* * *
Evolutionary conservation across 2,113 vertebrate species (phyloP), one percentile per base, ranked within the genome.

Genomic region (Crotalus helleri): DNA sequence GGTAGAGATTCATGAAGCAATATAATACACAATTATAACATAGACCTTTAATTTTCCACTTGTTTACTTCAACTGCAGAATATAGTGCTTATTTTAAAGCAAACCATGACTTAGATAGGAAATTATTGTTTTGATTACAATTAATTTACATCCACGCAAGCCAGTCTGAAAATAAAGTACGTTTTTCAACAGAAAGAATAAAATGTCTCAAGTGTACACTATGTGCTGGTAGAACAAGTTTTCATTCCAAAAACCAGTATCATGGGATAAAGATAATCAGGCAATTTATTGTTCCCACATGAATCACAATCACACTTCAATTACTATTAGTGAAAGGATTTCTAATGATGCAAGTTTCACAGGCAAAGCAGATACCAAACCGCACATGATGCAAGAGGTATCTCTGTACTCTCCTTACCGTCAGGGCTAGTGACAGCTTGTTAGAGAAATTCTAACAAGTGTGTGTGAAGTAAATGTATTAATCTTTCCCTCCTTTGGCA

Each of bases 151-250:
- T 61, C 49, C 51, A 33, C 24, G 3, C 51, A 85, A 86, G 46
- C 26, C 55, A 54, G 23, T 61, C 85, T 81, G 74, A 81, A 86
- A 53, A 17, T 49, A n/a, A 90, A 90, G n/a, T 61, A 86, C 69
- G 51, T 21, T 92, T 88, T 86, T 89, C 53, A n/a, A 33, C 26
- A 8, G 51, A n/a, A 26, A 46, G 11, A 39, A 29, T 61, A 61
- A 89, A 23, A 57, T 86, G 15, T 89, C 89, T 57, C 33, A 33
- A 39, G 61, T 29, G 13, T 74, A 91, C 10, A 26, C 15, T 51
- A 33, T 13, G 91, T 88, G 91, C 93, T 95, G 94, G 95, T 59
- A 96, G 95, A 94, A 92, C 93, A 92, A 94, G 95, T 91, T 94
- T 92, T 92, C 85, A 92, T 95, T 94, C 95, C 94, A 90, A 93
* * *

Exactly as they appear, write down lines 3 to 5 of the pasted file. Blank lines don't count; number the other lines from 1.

Each of bases 151-250:
- T 61, C 49, C 51, A 33, C 24, G 3, C 51, A 85, A 86, G 46
- C 26, C 55, A 54, G 23, T 61, C 85, T 81, G 74, A 81, A 86